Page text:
No link between short-term testosterone use and prostate cancer, study says

Los Angeles, Calif. – Testosterone therapy does not cause adverse effects on the prostate in older men with hypogonadism, commonly known as low testosterone or low T, according to a clinical trial presented today at a national urology meeting in Atlanta. The study, which focused on direct measurement of testosterone in prostate tissues, carries important implications for the millions of men with low testosterone, who may benefit from testosterone replacement therapy. Results from the study were presented in two abstracts at the American Urological Association annual meeting.

"We found no evidence that testosterone replacement therapy negatively affects the prostate or its tissues in hypogonadal men following six months of treatment," said Dr. Leonard Marks, co-investigator, Clinical Associate Professor in the Department of Surgery/Urology at the UCLA School of Medicine and founding medical director of Urological Sciences Research Foundation (USRF). "Patients should be comforted by these results, but large-scale, long-term trials are still needed."

Testosterone is a hormone involved in regulating prostate growth, both benign and malignant. When testosterone is boosted, the effect on the prostate is a main concern in older men. However, this study showed that when serum testosterone levels are increased to the mid-normal level, the prostate effects are minimal, at 6-months.

In the randomized, placebo-controlled clinical trial, investigators examined the effects of testosterone (T) in 41 men, ages 50-75 years old with hypogonadism (ADAM score and morning T<300 ng/dL) for a 6-month period. Twenty-one men received testosterone intramuscular injections (150 mg every two weeks); 20 men received placebo. The study was powered to detect a 25% increase in dihydrotestosterone (DHT) in prostate tissue. The groups were comparable at baseline for age, serum T and DHT, Prostate-Specific Antigen (PSA), Prostate Volume (PV) and median prostate levels of T and DHT. Prostate biopsies were conducted at baseline and at 6-months.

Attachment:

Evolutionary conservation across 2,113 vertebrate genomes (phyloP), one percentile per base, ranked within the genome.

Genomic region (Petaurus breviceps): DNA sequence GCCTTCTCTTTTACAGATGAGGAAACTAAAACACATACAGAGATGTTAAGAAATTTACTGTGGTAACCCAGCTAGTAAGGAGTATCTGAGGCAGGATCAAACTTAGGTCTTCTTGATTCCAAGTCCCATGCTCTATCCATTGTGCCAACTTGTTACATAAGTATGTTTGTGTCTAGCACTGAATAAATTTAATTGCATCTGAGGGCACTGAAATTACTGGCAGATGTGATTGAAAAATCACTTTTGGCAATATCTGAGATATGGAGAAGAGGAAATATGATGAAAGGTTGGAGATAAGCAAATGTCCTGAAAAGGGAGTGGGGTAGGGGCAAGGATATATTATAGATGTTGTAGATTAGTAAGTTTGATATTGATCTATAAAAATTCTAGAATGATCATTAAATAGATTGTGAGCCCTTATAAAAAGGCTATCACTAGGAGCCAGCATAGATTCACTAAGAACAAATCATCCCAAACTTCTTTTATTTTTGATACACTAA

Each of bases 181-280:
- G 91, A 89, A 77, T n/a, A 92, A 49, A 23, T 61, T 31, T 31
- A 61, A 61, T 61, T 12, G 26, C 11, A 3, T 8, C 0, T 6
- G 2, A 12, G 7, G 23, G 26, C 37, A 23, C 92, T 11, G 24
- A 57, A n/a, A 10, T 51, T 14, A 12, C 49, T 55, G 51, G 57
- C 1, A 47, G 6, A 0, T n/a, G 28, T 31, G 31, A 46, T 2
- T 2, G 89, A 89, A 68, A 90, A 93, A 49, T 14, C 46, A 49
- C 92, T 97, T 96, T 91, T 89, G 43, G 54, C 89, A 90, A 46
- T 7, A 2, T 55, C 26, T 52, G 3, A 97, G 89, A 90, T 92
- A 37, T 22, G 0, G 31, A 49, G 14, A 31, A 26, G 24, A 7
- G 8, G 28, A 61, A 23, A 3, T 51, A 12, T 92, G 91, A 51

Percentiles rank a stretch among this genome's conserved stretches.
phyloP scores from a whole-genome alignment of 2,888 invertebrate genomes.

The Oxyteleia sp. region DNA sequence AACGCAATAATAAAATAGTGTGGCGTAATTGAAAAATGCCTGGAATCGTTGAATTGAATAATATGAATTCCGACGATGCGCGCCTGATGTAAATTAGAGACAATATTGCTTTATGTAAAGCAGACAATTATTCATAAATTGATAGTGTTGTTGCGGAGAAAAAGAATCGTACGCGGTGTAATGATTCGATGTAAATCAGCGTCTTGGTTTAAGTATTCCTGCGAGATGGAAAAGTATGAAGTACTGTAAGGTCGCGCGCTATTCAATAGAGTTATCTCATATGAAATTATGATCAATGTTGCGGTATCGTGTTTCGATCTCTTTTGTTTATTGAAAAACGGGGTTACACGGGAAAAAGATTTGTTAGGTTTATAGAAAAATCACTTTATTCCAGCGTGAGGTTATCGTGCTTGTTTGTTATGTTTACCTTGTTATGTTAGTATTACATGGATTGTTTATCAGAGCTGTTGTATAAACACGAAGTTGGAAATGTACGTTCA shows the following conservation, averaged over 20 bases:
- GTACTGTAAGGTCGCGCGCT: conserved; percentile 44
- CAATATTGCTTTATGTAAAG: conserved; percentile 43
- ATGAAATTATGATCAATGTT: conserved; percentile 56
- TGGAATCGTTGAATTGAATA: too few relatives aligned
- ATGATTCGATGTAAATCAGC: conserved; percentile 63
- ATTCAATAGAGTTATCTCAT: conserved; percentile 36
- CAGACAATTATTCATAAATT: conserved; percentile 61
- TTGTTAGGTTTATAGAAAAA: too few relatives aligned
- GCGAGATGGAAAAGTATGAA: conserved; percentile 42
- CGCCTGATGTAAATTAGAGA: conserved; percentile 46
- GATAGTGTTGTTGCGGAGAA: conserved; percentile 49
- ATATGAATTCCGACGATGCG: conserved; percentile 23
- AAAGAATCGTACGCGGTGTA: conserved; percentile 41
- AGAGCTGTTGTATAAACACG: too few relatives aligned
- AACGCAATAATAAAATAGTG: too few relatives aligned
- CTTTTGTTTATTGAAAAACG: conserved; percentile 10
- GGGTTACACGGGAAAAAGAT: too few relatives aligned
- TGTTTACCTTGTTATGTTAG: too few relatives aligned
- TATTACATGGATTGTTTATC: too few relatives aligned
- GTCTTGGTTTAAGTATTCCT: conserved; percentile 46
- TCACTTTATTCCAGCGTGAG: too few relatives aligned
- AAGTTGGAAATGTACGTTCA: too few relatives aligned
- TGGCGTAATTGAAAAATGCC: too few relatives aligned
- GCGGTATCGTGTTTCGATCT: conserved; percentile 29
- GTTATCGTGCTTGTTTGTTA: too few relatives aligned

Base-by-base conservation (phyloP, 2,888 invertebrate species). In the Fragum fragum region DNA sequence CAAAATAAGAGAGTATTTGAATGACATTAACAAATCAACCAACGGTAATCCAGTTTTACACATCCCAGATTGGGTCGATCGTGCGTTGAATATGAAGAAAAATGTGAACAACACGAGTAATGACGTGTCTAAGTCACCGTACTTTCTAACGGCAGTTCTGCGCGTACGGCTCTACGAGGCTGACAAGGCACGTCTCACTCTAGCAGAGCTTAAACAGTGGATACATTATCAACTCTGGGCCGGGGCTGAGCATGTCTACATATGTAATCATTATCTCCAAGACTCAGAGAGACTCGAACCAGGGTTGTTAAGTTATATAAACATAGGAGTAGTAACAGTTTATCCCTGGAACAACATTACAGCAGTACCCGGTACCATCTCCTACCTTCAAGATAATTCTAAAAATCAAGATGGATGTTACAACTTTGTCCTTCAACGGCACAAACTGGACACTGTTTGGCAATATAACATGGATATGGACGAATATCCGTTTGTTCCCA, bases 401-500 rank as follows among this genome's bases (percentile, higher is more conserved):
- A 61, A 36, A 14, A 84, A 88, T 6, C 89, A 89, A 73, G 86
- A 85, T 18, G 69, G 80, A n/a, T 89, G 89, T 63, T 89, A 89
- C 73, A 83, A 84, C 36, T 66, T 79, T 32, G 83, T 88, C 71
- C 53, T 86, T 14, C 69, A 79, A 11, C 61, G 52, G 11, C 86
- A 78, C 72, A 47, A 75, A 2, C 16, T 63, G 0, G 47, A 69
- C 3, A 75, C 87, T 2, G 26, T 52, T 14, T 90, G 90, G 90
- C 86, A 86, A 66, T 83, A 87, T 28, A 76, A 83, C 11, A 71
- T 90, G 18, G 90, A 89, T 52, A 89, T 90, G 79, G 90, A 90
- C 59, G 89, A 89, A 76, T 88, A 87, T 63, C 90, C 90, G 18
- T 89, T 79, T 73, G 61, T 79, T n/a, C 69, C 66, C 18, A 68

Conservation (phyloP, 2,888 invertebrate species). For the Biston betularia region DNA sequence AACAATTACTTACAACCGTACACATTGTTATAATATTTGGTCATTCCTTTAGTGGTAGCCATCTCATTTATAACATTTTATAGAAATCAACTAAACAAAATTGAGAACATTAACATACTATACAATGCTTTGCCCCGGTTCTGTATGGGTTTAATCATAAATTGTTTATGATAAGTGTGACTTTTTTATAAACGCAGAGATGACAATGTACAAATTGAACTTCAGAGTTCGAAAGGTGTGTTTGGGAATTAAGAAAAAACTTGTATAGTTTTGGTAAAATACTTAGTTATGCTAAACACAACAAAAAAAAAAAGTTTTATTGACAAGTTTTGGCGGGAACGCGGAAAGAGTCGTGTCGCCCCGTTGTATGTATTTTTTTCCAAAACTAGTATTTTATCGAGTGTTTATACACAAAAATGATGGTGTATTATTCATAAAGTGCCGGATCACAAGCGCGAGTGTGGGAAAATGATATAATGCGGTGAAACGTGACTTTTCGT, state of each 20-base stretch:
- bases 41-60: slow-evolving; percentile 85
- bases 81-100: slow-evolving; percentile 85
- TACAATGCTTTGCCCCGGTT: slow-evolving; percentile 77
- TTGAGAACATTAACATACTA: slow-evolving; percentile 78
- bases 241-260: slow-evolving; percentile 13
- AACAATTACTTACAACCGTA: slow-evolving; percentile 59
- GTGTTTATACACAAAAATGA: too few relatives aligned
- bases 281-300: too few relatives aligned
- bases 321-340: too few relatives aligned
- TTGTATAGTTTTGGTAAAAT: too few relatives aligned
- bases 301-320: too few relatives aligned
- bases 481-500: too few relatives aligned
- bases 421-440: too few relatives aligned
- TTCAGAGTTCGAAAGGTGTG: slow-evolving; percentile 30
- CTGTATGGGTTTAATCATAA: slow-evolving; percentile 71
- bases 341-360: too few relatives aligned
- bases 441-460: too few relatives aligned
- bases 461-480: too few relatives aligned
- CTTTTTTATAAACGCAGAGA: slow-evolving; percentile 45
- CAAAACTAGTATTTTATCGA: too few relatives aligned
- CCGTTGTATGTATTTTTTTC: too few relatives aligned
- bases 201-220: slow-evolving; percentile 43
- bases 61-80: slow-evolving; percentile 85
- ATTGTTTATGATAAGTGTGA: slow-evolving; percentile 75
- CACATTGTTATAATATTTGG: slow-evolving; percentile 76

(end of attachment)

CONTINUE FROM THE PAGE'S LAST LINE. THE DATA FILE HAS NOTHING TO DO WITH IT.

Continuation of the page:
No prostate tissue changes attributable to testosterone therapy were found in this trial. Despite marked increases in serum testosterone levels, prostate levels of T and DHT (the hormone that stimulates prostate gland growth) did not change from baseline at 6-months. PSA, PV, tissue biomarkers and indices for atrophy and inflammation also were unchanged after 6-months of treatment. Furthermore, gene expression was not altered, cell proliferation was not accelerated, and histologic cancers were not increased. The study also showed testosterone therapy created positive effects in bones and muscles.

"The prostate appears to be buffered against rather wide fluctuations in serum testosterone levels," said Dr. Marks. "Still, all hypogonadal men considering testosterone therapy, especially older men, must be monitored closely by their physicians prior to and throughout treatment."

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The study was conducted at USRF, an independent research center in Los Angeles. In addition to USRF, other contributing sites included Fred Hutchinson Cancer Center, Seattle, WA; Boston University School of Medicine, Boston, MA; Oregon National Primate Research Center, Beaverton, OR; University of Southern California School of Medicine, Los Angeles, CA; Bostwick Laboratories, Richmond, VA; and the Brady Urological Institute of Johns Hopkins University, Baltimore, MD.

The research was supported by the National Institute of Health and by educational grants from Solvay Pharmaceuticals, Inc. and Watson Laboratories. Solvay markets AndroGel®, an FDA-approved topical testosterone replacement gel, and Watson markets Androderm®, an FDA-approved topical testosterone replacement patch.

About Low Testosterone (Low T)
It is estimated that low T affects up to 13 million American men age 45 and older. Because symptoms of low T are subtle and often overlap with other common medical conditions, low T is frequently undiagnosed. Men with chronic conditions, such as diabetes, obesity and hypertension, are more likely to have low T compared to other men. Symptoms of low T may include low sex drive, erectile dysfunction, depressed mood and fatigue. Testosterone treatment, in the form of injections, patches, gels, and a tablet, is designed to elevate a hypogonadal man's testosterone levels into the normal physiologic range and alleviate symptoms. As with any medication, patients should work with their physician to weigh treatment benefits and risks. Information about low testosterone may be found online at: http://www.usrf.org/news/000908-malemenopause.html.

About the Urological Science Research Foundation
Urological Sciences Research Foundation (USRF), a California non-profit organization, was started in 1992 by the founder and current medical director, Leonard Marks, M.D. The primary mission of the foundation is as follows: To help advance the understanding of common urologic problems, increase the range of effective treatments for such conditions, and inform the medical and lay public of these problems and treatments. The Foundation is a self-sustaining, independent operating entity with a full charitable tax exemption (501c3). Funding is derived from donations, research grants, and industry-sponsored contracts. Leadership is provided by a board of directors from the business and professional community.


Last reviewed: By John M. Grohol, Psy.D. on 21 Feb 2009
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